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Immune system: phagocytes in attack mode

Immune system: phagocytes in attack mode


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Mast cells in a frenzy

Macrophages belong to the white blood cells and are an important part of the immune system. As so-called phagocytes, they absorb other cells, pathogens or cell remnants and break them down. German researchers have now shown that these cells have two completely different faces. While they normally take on important tasks in healthy tissues, they switch to a normal attack mode when they are infected and go on a hunt.

In a current study, researchers from the Rheinische Friedrich-Wilhelms-Universität Bonn deciphered how macrophages blatantly change their metabolism in order to hunt and destroy pathogens. The findings could lead to new treatments for autoimmune diseases, among other things. The study was recently published in the specialist journal “Immunity”.

A nose for pathogens

As the research team reports, macrophages have numerous sensors on their surface with which they can detect intruders. One could even speak of "sniffing out" because the so-called toll-like receptors work similarly to the olfactory receptors in the nose.

Signal initiates attack mode

When the receptors perceive certain chemical signals, they are activated and trigger a kind of alarm. This alarm causes a number of reactions to be triggered inside the cell. "In this phase, macrophages initiate their inflammatory response," explains Mario Lauterbach from the research team. For the first time, the researchers deciphered how the macrophages change their metabolism and what effects this has.

A separate receptor for each "smell"

According to the current study, there are many different groups of toll-like receptors. Each group specializes in a different “smell”. In the course of evolution, this compilation has emerged in order to be able to react to the most important danger signals.

One of these receptors, for example, responds to lipopolysaccharides (LPS), which are important components in the cell walls of bacteria. "We have now confronted macrophages with LPS and examined what happens in the minutes and hours afterwards," said Lauterbach.

When macrophages attack

The scientists showed that the cell metabolism changes massively shortly after contact with LPS. First, the phagocytes absorb more glucose from their surroundings. Amazingly, the macrophages do not use the sugar to generate energy, but produce acetic acid-like acetyl groups from it.

DNA interference makes macrophages stronger

The acetyl groups created in this way are now attached like markings at certain points in the DNA in the cell nucleus. This loosens up the wound up DNA and certain genes can be read more easily and quickly. "These are, for example, hereditary systems that are responsible for the release of inflammatory messengers or improve the mobility of the macrophages," explains Lauterbach.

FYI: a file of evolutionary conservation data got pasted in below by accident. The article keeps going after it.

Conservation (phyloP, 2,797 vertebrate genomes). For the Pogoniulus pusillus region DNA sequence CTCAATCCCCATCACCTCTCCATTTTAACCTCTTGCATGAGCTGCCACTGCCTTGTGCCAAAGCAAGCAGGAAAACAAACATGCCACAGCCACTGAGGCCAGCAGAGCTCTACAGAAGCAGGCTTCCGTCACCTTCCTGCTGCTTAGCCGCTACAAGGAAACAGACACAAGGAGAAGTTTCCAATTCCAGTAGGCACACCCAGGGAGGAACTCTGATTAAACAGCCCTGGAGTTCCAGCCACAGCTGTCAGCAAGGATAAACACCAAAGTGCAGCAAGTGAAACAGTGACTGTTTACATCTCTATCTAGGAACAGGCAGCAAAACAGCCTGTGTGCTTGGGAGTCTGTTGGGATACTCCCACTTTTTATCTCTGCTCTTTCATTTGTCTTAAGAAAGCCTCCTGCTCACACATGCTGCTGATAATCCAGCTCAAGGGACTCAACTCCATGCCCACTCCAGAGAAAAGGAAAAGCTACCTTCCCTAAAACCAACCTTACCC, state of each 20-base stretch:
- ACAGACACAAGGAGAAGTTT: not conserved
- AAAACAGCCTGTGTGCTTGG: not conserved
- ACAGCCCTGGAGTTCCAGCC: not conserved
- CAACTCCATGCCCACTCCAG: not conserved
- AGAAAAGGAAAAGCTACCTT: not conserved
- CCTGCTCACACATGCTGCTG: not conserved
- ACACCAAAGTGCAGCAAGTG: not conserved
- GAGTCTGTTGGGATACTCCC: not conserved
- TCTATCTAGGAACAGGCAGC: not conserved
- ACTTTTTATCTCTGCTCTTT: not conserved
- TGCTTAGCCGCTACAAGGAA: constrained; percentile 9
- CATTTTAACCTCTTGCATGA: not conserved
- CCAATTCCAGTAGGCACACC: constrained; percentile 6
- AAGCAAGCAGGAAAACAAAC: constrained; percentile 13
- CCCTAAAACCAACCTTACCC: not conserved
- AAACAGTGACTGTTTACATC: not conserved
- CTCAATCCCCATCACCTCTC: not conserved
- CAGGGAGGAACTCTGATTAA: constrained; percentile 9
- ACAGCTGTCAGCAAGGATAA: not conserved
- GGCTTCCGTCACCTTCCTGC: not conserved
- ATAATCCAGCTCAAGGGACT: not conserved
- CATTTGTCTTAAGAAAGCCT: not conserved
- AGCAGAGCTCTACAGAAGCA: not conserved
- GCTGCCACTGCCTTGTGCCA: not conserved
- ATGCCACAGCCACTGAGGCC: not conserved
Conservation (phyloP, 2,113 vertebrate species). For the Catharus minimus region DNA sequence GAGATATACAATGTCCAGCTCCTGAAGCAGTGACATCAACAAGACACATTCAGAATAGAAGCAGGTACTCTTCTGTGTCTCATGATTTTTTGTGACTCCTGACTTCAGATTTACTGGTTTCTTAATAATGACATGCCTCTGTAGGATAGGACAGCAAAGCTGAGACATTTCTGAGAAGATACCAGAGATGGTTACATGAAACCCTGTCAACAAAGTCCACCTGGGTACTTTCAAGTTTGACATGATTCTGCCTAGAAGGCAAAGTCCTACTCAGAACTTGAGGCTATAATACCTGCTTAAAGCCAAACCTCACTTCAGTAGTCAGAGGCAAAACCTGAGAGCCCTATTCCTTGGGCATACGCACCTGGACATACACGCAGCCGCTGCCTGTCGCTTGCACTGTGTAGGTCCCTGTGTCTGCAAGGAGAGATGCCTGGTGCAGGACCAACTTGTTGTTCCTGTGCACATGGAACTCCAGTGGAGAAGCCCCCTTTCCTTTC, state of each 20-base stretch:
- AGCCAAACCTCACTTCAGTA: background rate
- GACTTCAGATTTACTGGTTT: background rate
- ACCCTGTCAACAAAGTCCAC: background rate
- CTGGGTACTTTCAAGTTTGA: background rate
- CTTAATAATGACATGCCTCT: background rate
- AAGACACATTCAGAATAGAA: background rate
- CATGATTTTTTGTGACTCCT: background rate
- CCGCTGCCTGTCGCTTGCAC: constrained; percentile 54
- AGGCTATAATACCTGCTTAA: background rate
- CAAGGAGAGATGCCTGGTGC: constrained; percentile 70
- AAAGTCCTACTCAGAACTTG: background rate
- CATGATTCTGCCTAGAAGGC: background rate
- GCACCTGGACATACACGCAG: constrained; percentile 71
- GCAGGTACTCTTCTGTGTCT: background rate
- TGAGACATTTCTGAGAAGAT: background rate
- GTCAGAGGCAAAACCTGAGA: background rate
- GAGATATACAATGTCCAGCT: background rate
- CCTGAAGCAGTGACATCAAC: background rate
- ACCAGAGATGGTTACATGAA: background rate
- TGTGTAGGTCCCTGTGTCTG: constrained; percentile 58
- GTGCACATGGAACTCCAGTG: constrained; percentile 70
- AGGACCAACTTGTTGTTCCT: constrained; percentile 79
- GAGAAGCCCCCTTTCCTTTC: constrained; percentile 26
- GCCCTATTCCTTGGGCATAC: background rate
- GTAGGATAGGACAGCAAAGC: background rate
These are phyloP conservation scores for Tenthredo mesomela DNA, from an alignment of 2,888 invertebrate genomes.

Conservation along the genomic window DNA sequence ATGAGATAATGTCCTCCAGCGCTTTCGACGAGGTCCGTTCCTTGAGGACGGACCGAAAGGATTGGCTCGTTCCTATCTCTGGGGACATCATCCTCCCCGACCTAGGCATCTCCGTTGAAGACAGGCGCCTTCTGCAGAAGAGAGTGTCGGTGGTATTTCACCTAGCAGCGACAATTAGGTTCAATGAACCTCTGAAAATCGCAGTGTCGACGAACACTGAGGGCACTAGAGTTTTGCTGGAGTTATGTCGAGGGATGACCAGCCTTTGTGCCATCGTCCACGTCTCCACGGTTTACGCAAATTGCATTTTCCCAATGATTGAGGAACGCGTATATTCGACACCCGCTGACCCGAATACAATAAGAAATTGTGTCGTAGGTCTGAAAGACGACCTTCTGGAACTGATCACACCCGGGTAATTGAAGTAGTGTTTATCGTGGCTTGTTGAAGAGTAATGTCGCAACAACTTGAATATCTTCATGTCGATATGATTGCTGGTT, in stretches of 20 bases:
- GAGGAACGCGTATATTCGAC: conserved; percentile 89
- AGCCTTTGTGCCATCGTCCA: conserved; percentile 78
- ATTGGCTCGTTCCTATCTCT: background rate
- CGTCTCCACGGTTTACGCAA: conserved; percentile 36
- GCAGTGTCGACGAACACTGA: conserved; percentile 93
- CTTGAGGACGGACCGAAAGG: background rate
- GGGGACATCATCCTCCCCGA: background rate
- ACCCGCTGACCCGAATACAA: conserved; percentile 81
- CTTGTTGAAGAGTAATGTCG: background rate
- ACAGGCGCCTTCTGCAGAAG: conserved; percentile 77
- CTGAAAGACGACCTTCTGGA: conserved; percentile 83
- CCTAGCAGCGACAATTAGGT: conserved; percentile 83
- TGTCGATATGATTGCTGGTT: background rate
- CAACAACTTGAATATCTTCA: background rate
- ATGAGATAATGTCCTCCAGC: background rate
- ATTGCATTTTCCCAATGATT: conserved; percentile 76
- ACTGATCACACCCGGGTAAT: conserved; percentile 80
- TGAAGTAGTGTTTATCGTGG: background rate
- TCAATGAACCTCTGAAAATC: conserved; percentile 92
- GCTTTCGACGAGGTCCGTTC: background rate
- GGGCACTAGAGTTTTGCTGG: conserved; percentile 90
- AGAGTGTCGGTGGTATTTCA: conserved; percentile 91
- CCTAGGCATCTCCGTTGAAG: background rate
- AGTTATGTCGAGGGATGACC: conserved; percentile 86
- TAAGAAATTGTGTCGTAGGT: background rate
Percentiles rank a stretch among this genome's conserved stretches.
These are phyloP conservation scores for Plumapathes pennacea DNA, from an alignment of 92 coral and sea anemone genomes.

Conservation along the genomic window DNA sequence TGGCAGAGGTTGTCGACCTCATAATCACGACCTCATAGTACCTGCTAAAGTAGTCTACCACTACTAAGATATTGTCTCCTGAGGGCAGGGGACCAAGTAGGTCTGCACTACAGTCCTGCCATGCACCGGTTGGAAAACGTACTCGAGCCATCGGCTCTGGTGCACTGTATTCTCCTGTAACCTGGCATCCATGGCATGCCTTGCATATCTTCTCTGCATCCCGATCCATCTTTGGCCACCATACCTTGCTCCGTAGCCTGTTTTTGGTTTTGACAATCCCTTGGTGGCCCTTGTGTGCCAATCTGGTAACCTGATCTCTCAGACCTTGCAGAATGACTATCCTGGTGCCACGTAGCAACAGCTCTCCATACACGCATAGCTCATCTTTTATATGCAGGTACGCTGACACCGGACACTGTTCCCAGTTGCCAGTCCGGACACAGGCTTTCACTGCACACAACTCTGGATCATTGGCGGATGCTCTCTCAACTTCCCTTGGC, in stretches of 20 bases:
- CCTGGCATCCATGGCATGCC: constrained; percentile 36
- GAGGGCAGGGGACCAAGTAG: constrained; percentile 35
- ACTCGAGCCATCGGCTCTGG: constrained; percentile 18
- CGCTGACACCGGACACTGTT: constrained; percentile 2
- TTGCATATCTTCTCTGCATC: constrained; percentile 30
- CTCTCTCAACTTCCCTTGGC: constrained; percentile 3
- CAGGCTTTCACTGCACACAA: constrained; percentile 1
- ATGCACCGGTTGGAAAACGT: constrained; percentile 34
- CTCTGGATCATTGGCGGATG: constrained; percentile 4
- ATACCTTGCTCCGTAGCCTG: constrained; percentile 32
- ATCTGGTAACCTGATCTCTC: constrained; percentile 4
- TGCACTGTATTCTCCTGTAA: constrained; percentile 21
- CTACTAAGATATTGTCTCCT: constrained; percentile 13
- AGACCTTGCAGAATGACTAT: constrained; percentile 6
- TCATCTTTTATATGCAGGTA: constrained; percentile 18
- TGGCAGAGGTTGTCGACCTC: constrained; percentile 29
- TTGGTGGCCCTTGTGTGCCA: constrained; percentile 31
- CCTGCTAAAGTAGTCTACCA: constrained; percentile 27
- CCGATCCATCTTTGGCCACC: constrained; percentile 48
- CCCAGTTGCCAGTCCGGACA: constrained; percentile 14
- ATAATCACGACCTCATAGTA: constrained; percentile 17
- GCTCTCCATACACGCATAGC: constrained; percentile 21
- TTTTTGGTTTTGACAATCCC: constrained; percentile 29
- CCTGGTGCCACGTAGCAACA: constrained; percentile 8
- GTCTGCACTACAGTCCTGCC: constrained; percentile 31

Fine tuning of the genes

According to the researchers, the discovered mechanism enables macrophages to fine-tune the genetic response to pathogens. This increases their effectiveness if they already know the pathogen, i.e. if the body has already been infected with them. This is a similar principle that vaccination takes advantage of and could lead to new vaccination strategies.

New starting points for therapies

The findings could also contribute to the development of new therapies for autoimmune diseases, since the immune response is misguided or too strong in many diseases such as rheumatism, diabetes or multiple sclerosis. "It is possible that the mechanism we discovered can be influenced in such a way that it inhibits harmful inflammatory mechanisms without too much suppressing the immune system as such," adds research director Professor Dr. Eicke bib. This can prevent the phagocytes from being permanently in attack mode without actual invaders. (vb)

Author and source information

This text corresponds to the specifications of the medical literature, medical guidelines and current studies and has been checked by medical doctors.

Graduate editor (FH) Volker Blasek

Swell:

  • Mario A. Lauterbach, Jasmin E. Hanke, Eicke Latz, u.a .: Toll-like receptor signaling rewires macrophage metabolism and promotes histone acetylation via ATP-citrate lyase; Immunity, 2019, cell.com
  • Rheinische Friedrich-Wilhelms-Universität Bonn: How immune cells switch to attack mode (accessed: December 18, 2019), uni-bonn.de


Video: Award-Winning Footage Of The Microsopic World Around Us (July 2022).


Comments:

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  2. Tautaxe

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  3. Faektilar

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  4. Paxton

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